Many people don’t realize this, but the English language has Germanic roots. European tribes from Germany, Denmark, Sweden, and the Netherlands brought their native tongues with them when they invaded what we now know as Britain. The tribes known as the Angles, the Saxons, and the Jutes had a huge impact on the history of the English language, but that language bears little resemblance to the English we know today. Before the Germanic tribes arrived, Britain had been occupied by Celtic tribes, and we still have some words of Celtic origin. Basically, there were two main types of Celtic language – Gaelic (Goidelic) and Brythonic. Goidelic languages were used in what are now western Scotland and Ireland, while Brythonic was spoken in England. Another type of Celtic language, Pictish, was used in the remainder of Scotland. A few words with Celtic origin are still used in modern English, including basket, plaid, glen, tan, and dun. We got words from Latin, too, as Britain was under Roman control for more than 400 years, up until around the year 410. Some of our Latin-based words include several names of cities in Britain, for example. The Latin word for “camp” was “castra,” and from many of the Roman camps sprang settlements and towns. The evidence can be seen in the names of cities beginning or ending in “chester.” Some other words left behind by the Romans include arbor, belt, wall, coast, criminal, collar, candle, bonus, feud, floral, fort, magistrate, military, army, salary, soldier, wine, and equine.

In a way, it’s hard to believe that Roman occupation didn’t result in more borrowed words from Latin, but you have to remember that for the most part, Latin was used only by the military and by merchants who sold goods to the army. If you take another look at the words I listed, you’ll see that most of them were such words. The inhabitants of Britain continued to speak their Celtic language under Roman rule. Of course, once Christianity and the Catholic Church became powerful in Britain, Latin, along with some Greek, added more words, including many suffixes and prefixes, to the English language.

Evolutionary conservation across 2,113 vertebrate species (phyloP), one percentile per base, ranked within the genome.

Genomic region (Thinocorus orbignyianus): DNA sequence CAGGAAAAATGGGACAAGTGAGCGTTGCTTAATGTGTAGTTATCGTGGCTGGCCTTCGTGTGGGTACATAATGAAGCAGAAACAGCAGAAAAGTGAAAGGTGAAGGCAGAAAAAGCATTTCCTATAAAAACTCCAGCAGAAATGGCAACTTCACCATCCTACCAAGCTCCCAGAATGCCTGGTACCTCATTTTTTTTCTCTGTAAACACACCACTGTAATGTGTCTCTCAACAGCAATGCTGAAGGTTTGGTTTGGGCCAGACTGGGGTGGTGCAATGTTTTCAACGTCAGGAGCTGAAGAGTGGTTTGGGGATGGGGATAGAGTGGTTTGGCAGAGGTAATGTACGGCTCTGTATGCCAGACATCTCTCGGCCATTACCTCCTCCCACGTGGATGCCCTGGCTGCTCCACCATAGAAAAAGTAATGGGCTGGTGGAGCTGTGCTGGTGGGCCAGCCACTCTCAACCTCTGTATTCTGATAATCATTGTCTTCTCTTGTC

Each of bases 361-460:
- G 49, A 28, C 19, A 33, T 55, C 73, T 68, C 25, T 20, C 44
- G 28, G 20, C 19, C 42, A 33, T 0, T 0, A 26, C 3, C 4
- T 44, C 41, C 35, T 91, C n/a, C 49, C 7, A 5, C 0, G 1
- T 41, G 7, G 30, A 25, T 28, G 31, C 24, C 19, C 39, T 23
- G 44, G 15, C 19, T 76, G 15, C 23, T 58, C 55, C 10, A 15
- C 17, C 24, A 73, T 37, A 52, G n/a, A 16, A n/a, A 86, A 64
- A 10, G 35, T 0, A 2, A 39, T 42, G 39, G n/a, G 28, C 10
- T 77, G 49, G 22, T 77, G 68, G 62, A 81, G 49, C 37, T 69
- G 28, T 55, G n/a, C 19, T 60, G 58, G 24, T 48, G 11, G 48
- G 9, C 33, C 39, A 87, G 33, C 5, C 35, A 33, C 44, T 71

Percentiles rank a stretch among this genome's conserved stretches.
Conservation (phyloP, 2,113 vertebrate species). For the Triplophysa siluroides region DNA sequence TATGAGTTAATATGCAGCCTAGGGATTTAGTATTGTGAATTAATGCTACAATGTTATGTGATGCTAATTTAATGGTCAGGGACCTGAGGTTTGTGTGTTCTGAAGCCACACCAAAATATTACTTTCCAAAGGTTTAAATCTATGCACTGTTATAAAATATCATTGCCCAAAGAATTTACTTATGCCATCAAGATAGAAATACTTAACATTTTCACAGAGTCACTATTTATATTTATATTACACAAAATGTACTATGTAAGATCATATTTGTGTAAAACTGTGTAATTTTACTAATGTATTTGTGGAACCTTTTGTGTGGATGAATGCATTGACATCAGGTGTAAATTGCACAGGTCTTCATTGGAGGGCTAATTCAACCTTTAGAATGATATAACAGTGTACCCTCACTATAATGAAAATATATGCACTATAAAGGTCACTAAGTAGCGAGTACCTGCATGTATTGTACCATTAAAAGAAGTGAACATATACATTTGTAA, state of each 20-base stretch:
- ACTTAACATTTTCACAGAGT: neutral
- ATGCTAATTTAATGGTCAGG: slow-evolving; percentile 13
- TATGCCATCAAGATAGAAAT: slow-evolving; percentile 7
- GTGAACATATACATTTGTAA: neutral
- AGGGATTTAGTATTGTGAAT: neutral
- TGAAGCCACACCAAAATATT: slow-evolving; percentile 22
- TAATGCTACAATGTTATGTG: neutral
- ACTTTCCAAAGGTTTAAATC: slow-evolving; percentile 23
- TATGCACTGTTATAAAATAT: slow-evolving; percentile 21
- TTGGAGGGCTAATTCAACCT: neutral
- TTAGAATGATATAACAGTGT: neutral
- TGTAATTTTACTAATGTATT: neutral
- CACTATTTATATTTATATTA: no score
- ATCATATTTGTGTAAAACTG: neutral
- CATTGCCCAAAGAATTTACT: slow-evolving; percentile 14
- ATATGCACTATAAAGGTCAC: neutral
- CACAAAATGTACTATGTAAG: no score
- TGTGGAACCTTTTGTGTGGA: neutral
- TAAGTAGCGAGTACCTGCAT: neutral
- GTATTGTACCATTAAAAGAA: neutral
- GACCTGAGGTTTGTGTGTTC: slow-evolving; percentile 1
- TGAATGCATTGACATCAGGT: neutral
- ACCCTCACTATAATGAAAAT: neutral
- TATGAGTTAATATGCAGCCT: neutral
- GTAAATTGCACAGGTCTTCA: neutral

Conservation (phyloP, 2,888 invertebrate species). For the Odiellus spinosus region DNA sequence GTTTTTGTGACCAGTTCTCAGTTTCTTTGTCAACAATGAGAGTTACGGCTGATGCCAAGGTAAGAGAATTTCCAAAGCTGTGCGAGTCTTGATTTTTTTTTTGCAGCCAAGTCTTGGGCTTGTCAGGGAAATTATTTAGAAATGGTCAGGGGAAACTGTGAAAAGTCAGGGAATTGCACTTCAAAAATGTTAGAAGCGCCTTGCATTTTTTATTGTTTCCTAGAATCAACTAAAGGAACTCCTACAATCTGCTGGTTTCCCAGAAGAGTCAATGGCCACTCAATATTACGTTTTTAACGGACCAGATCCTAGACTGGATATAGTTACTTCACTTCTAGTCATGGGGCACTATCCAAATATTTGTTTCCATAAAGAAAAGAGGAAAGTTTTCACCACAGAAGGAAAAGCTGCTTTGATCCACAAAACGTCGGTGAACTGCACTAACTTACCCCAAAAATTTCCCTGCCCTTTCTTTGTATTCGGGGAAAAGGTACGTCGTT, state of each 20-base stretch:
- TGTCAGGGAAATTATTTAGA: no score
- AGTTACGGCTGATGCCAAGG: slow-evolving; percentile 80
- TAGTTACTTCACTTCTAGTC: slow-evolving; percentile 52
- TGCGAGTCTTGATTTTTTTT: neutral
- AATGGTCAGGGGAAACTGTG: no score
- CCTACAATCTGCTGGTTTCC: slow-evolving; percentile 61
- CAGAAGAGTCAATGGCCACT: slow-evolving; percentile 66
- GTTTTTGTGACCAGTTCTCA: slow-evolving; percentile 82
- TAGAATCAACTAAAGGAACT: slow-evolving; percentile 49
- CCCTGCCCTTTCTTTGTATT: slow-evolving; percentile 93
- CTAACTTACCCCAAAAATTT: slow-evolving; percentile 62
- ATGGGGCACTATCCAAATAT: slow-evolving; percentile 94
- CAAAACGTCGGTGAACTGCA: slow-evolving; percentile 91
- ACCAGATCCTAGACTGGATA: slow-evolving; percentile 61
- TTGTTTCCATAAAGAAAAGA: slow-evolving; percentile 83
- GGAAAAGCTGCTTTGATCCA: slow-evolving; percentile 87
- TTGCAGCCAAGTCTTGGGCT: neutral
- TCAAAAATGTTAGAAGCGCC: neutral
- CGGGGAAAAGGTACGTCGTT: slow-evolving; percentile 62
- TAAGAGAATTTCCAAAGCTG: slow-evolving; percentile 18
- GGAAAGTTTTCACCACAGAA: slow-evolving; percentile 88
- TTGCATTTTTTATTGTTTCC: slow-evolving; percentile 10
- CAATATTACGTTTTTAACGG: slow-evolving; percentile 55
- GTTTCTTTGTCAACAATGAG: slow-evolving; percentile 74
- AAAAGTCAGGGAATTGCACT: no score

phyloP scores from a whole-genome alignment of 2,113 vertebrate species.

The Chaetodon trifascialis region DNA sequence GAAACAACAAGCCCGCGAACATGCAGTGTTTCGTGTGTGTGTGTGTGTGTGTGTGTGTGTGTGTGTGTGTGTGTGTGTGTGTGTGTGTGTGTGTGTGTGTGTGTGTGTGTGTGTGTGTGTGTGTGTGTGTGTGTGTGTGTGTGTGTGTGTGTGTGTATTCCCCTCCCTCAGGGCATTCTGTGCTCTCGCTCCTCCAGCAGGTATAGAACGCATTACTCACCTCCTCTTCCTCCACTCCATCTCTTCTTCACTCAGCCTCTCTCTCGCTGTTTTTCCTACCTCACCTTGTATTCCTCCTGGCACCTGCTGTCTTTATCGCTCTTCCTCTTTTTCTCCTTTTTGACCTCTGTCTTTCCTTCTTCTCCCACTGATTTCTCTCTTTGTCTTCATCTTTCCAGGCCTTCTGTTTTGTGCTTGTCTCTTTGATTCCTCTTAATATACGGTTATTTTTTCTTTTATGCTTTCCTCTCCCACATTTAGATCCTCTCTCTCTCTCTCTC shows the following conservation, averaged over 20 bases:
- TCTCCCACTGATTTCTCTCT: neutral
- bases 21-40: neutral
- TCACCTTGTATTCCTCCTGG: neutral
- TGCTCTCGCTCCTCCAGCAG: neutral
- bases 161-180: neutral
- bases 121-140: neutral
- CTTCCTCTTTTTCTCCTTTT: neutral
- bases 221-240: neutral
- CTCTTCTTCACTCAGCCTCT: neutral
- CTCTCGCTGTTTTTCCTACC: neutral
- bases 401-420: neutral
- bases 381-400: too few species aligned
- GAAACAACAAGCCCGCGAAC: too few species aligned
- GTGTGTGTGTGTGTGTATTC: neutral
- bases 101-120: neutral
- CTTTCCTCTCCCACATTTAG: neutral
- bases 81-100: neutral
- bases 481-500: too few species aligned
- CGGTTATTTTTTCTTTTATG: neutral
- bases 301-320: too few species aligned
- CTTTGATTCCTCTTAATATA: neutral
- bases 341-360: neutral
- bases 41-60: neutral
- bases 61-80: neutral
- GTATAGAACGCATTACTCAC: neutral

English also borrowed a few words from what we now often refer to as the “Vikings.” From the ninth century until the Norman Conquest, groups of people from Norway, Sweden, and Denmark came to Britain for various reasons. Some came to loot, some came to trade, and some came to settle and farm. Some of the words the English language borrowed from the Vikings and Old Norse include filly, kick, knife, keel, sister, knot, heathen, egg, crook, fellow, haggle, irk, mistake, oaf, scare, skull, troll, and whisk.

A major change in the English language came about in 1066, with the Norman Conquest. The invaders from France spoke several different French dialects, including Old Norman. Once in Britain, the languages and dialects of the conquerors blended into what we now call Anglo-Norman. It was spoken by the upper class and was used for some law records and trade reports. Latin, however, remained the official language for most official documents. The common people at the time, the Anglo-Saxons, continued to speak Anglo-Saxon (Old English), for the most part. Over the years, Anglo-Saxon and Anglo-Norman melded into the language we now refer to as Middle English. In less than 100 years after the Norman Invasion, the English language was considered to be respectable, and in 1258, the government published a document in English. The first English king to use English for addressing Parliament was King Edward III, in 1362. Just a few years later, Anglo-Norman was considered to be a dead language.